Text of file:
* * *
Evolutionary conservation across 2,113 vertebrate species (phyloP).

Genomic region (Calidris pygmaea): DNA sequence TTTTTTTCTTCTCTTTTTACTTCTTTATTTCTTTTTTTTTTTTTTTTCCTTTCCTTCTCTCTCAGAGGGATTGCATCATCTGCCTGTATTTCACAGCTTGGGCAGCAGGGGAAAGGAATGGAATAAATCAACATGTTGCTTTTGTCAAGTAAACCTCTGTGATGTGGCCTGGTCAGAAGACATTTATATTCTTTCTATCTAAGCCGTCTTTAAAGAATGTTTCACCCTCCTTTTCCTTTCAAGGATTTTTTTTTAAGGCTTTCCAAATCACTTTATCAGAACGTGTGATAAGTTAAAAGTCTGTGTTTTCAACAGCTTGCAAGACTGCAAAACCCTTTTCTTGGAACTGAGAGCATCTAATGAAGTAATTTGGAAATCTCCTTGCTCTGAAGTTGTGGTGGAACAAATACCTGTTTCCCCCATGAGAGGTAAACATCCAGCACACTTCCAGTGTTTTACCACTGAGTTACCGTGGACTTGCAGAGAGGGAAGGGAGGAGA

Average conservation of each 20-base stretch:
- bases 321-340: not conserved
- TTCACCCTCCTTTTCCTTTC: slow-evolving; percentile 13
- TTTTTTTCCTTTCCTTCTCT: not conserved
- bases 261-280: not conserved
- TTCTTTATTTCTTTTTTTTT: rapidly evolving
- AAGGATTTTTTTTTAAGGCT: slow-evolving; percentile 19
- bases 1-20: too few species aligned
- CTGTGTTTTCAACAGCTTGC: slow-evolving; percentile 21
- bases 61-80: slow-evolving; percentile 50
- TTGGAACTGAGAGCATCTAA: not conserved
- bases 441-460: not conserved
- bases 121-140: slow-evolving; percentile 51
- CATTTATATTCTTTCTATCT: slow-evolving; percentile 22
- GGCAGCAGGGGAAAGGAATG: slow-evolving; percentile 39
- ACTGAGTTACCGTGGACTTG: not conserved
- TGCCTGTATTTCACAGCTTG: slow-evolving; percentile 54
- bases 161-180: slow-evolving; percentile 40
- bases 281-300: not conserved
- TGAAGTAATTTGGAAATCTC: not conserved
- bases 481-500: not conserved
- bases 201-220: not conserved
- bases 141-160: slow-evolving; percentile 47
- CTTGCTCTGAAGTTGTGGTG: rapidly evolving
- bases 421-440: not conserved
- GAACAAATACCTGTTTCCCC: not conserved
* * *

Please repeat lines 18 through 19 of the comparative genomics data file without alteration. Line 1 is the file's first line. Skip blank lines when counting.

- ACTGAGTTACCGTGGACTTG: not conserved
- TGCCTGTATTTCACAGCTTG: slow-evolving; percentile 54